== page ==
• differ by one or two letters or characters, although the length of the names involved will be taken into account.

      For example, European & Asian Facilities Services Limited and European Facilities Services Limited would be ‘too like’ but JKL Plc & JCG Plc would not.

    • differ because of punctuation or spacing of letters or words or the order of words.

      For example, Bath Drives & Paths Limited & Bath Paths & Drives Limited would be ‘too like’

    • or look and sound the same.

      For example, Logistic Knowhow Limited would be regarded as ‘too like’ Logistix Knowhow Limited.

    Names that differ by the inclusion of additional words (as opposed to a few characters) will not be treated as ‘too like’ regardless of whether the additional word does or does not describe an activity in detail. For example, there is no difference in the treatment of "traders" or "cartons" in terms of additional words. However, names that differ only by the inclusion of words that are normally associated with a name ending such as "company" or "partnership" will be regarded as ‘too like’.

    When deciding whether a name is ‘too like’ another we will not consider factors such as:

    • trademark infringement;
    • disputes between directors;
    • trading and business names;
    • nature & locality of the activities of the companies;
    • arguments over proprietary rights in the name;
    • suggestions of passing off;
    • suggestion of implied association;
    • dormant or non-trading status.

    All ‘too like’ objections should be addressed to the ‘Secretary of State’ and delivered to Companies House in time to allow for any necessary direction to be issued within 12 months of a company’s incorporation. If a direction is issued to the affected company it will be required to change its name within 12 weeks of the date of the direction.

    The ‘too like’ rules apply to any name which appears on the index of company names which includes companies, LLPs and other bodies such as Limited Partnerships, overseas companies and Industrial Provident Societies.

    When choosing your proposed name you should check the index to ensure it will not result in an objection for ‘too like’ which could require you to change your company name. Not all ‘too like’ names result in an objection but you could incur additional costs, for example, new signage, business stationery and also damage to the goodwill you have gained since incorporation.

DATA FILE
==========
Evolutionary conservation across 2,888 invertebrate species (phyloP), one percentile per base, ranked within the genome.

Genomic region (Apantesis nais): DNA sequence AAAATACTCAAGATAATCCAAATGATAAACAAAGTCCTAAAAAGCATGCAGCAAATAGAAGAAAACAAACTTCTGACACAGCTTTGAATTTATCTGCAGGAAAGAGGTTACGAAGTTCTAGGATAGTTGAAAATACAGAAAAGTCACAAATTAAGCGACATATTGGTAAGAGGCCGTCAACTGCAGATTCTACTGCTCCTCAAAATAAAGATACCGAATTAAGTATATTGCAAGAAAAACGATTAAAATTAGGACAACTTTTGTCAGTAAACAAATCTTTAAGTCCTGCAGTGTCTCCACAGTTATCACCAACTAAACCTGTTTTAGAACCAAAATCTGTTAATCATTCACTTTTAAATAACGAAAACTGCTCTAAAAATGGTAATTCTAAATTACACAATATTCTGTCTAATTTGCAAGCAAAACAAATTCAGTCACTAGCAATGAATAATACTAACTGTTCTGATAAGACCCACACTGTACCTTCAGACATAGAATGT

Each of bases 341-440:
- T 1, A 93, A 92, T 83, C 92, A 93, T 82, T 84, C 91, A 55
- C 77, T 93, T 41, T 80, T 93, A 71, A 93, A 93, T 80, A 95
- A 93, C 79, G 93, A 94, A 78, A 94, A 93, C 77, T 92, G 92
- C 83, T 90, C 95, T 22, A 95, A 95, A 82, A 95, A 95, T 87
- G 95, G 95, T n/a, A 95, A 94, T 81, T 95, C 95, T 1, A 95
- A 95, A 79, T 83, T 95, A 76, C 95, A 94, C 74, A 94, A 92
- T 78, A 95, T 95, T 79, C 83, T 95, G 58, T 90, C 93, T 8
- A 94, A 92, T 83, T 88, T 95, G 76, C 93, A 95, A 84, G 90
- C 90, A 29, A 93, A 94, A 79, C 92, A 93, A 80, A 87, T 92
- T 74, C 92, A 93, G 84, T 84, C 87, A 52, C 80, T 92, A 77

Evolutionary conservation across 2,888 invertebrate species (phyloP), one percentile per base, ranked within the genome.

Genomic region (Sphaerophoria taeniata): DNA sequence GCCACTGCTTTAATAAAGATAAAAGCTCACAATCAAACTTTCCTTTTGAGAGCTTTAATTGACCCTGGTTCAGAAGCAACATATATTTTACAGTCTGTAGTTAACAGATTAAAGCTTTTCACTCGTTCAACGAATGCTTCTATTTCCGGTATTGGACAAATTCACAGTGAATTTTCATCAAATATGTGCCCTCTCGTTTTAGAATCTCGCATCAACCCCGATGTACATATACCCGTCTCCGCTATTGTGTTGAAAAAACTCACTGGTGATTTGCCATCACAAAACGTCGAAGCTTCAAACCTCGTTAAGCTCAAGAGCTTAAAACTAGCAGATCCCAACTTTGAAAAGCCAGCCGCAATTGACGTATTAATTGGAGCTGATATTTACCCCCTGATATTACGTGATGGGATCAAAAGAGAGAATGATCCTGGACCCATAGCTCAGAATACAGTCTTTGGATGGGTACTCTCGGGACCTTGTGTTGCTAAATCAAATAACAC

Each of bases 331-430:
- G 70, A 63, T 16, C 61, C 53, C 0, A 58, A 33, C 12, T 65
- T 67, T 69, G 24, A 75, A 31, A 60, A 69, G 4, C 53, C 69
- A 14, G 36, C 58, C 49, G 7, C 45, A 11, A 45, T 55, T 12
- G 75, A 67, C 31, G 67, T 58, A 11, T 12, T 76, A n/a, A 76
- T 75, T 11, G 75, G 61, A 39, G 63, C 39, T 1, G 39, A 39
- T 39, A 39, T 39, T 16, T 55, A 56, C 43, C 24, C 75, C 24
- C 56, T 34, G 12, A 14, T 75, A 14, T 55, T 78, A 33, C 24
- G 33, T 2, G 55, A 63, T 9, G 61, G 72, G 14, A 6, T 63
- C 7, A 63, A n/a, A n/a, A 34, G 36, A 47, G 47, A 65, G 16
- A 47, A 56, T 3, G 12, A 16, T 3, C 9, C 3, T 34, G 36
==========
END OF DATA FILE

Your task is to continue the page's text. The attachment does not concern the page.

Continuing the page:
Due to the complex and sometimes arbitrary nature of the above there are no guarantees as to the ability to use a company name.

  24. How is the rule on misleading information applied?

    You could be directed to change your company name within five years of incorporation if misleading information was provided to enable the name to be registered or if an undertaking or assurance given to enable the adoption of the name has not been fulfilled.

  25. What is Opportunistic Registration?

    Opportunistic registration is the term applied to a company or LLP which registers a similar name to one in which another person has goodwill. There is no restriction on who can complain.

    Complaints about opportunistic registration are handled by the Company Names Tribunal (not Companies House) which provides a remedy for parties who are damaged by the registration of a company or LLP name in which they have a goodwill/reputation. Objections are also based on the suspicion that the name has been registered in order to extract money or to prevent the aggrieved party from registering the name.

  26. What is a Business Name?

    This is the name under which someone carries on business other than their own, such as a trading name that differs form the company’s name as registered at Companies House. In the case of a company or limited liability partnership, it means a name that is not its registered name.

    Business names (as opposed to limited company names) are not registered under the Companies Act.

    You should also ensure your business name does not infringe an existing trade mark. Companies House will not check for this but you may face a legal challenge later on under the rules of "passing off".

  27. Where do I get forms and guides?

    Companies House supplies all the necessary forms and guidance books although if you are new to forming a limited company we advise you to seek advice from a company formation agent or an accountant.